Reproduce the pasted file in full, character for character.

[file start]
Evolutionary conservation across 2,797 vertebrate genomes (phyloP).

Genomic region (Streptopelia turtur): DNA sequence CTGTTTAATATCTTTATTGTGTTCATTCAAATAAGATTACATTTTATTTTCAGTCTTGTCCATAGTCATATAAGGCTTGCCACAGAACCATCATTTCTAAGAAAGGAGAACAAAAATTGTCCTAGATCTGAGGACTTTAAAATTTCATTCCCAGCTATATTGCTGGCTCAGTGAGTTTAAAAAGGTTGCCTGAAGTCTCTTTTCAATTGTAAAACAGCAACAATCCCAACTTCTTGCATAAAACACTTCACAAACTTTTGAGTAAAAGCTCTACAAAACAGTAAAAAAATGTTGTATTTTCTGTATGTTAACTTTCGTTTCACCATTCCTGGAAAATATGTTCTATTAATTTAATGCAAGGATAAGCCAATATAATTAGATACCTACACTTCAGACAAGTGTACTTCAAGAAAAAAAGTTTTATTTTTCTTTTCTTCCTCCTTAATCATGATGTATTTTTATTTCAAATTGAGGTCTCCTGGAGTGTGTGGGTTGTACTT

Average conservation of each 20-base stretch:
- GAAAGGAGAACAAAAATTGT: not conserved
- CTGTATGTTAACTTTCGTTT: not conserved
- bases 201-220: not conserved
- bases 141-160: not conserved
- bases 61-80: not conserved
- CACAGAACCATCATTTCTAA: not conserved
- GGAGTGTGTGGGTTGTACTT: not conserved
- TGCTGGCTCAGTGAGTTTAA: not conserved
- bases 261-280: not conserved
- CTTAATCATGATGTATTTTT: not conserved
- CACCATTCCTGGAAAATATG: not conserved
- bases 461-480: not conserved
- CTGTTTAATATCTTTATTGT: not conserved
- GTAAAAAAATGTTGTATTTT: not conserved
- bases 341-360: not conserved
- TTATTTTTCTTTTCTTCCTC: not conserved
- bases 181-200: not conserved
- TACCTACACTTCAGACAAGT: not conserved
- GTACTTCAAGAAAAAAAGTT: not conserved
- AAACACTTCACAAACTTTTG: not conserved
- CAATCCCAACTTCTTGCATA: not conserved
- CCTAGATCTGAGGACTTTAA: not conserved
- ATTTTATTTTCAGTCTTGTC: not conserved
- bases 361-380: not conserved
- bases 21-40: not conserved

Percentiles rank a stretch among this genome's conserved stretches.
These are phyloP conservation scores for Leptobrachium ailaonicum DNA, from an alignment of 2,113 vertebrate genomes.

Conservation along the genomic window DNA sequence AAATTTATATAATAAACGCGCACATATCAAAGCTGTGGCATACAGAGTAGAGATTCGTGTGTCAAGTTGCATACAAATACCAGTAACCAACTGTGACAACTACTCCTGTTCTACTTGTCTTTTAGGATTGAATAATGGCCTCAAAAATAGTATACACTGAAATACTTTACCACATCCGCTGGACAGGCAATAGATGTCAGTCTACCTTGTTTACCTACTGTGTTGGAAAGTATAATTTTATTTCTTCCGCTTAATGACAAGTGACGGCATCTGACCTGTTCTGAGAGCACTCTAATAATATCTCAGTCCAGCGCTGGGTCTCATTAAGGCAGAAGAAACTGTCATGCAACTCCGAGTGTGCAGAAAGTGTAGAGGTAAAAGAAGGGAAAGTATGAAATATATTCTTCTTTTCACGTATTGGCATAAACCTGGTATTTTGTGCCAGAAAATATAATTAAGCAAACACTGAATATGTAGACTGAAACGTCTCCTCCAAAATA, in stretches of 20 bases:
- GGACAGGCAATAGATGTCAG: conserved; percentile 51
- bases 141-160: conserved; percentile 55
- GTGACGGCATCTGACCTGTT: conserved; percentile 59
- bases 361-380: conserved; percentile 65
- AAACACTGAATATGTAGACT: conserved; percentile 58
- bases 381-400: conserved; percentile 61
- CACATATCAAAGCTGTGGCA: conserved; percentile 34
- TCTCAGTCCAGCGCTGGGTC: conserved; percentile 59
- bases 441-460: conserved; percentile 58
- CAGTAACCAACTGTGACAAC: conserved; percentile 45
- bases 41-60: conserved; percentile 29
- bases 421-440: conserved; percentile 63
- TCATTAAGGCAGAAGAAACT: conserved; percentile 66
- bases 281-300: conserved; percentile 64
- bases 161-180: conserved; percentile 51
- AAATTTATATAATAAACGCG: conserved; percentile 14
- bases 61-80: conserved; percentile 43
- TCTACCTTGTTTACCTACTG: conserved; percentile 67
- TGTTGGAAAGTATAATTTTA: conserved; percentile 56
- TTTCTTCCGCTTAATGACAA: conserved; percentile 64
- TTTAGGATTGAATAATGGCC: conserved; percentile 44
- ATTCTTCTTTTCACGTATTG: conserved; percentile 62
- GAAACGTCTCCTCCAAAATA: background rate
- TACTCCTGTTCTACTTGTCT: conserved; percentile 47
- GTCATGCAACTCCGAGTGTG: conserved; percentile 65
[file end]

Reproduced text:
Evolutionary conservation across 2,797 vertebrate genomes (phyloP).

Genomic region (Streptopelia turtur): DNA sequence CTGTTTAATATCTTTATTGTGTTCATTCAAATAAGATTACATTTTATTTTCAGTCTTGTCCATAGTCATATAAGGCTTGCCACAGAACCATCATTTCTAAGAAAGGAGAACAAAAATTGTCCTAGATCTGAGGACTTTAAAATTTCATTCCCAGCTATATTGCTGGCTCAGTGAGTTTAAAAAGGTTGCCTGAAGTCTCTTTTCAATTGTAAAACAGCAACAATCCCAACTTCTTGCATAAAACACTTCACAAACTTTTGAGTAAAAGCTCTACAAAACAGTAAAAAAATGTTGTATTTTCTGTATGTTAACTTTCGTTTCACCATTCCTGGAAAATATGTTCTATTAATTTAATGCAAGGATAAGCCAATATAATTAGATACCTACACTTCAGACAAGTGTACTTCAAGAAAAAAAGTTTTATTTTTCTTTTCTTCCTCCTTAATCATGATGTATTTTTATTTCAAATTGAGGTCTCCTGGAGTGTGTGGGTTGTACTT

Average conservation of each 20-base stretch:
- GAAAGGAGAACAAAAATTGT: not conserved
- CTGTATGTTAACTTTCGTTT: not conserved
- bases 201-220: not conserved
- bases 141-160: not conserved
- bases 61-80: not conserved
- CACAGAACCATCATTTCTAA: not conserved
- GGAGTGTGTGGGTTGTACTT: not conserved
- TGCTGGCTCAGTGAGTTTAA: not conserved
- bases 261-280: not conserved
- CTTAATCATGATGTATTTTT: not conserved
- CACCATTCCTGGAAAATATG: not conserved
- bases 461-480: not conserved
- CTGTTTAATATCTTTATTGT: not conserved
- GTAAAAAAATGTTGTATTTT: not conserved
- bases 341-360: not conserved
- TTATTTTTCTTTTCTTCCTC: not conserved
- bases 181-200: not conserved
- TACCTACACTTCAGACAAGT: not conserved
- GTACTTCAAGAAAAAAAGTT: not conserved
- AAACACTTCACAAACTTTTG: not conserved
- CAATCCCAACTTCTTGCATA: not conserved
- CCTAGATCTGAGGACTTTAA: not conserved
- ATTTTATTTTCAGTCTTGTC: not conserved
- bases 361-380: not conserved
- bases 21-40: not conserved

Percentiles rank a stretch among this genome's conserved stretches.
These are phyloP conservation scores for Leptobrachium ailaonicum DNA, from an alignment of 2,113 vertebrate genomes.

Conservation along the genomic window DNA sequence AAATTTATATAATAAACGCGCACATATCAAAGCTGTGGCATACAGAGTAGAGATTCGTGTGTCAAGTTGCATACAAATACCAGTAACCAACTGTGACAACTACTCCTGTTCTACTTGTCTTTTAGGATTGAATAATGGCCTCAAAAATAGTATACACTGAAATACTTTACCACATCCGCTGGACAGGCAATAGATGTCAGTCTACCTTGTTTACCTACTGTGTTGGAAAGTATAATTTTATTTCTTCCGCTTAATGACAAGTGACGGCATCTGACCTGTTCTGAGAGCACTCTAATAATATCTCAGTCCAGCGCTGGGTCTCATTAAGGCAGAAGAAACTGTCATGCAACTCCGAGTGTGCAGAAAGTGTAGAGGTAAAAGAAGGGAAAGTATGAAATATATTCTTCTTTTCACGTATTGGCATAAACCTGGTATTTTGTGCCAGAAAATATAATTAAGCAAACACTGAATATGTAGACTGAAACGTCTCCTCCAAAATA, in stretches of 20 bases:
- GGACAGGCAATAGATGTCAG: conserved; percentile 51
- bases 141-160: conserved; percentile 55
- GTGACGGCATCTGACCTGTT: conserved; percentile 59
- bases 361-380: conserved; percentile 65
- AAACACTGAATATGTAGACT: conserved; percentile 58
- bases 381-400: conserved; percentile 61
- CACATATCAAAGCTGTGGCA: conserved; percentile 34
- TCTCAGTCCAGCGCTGGGTC: conserved; percentile 59
- bases 441-460: conserved; percentile 58
- CAGTAACCAACTGTGACAAC: conserved; percentile 45
- bases 41-60: conserved; percentile 29
- bases 421-440: conserved; percentile 63
- TCATTAAGGCAGAAGAAACT: conserved; percentile 66
- bases 281-300: conserved; percentile 64
- bases 161-180: conserved; percentile 51
- AAATTTATATAATAAACGCG: conserved; percentile 14
- bases 61-80: conserved; percentile 43
- TCTACCTTGTTTACCTACTG: conserved; percentile 67
- TGTTGGAAAGTATAATTTTA: conserved; percentile 56
- TTTCTTCCGCTTAATGACAA: conserved; percentile 64
- TTTAGGATTGAATAATGGCC: conserved; percentile 44
- ATTCTTCTTTTCACGTATTG: conserved; percentile 62
- GAAACGTCTCCTCCAAAATA: background rate
- TACTCCTGTTCTACTTGTCT: conserved; percentile 47
- GTCATGCAACTCCGAGTGTG: conserved; percentile 65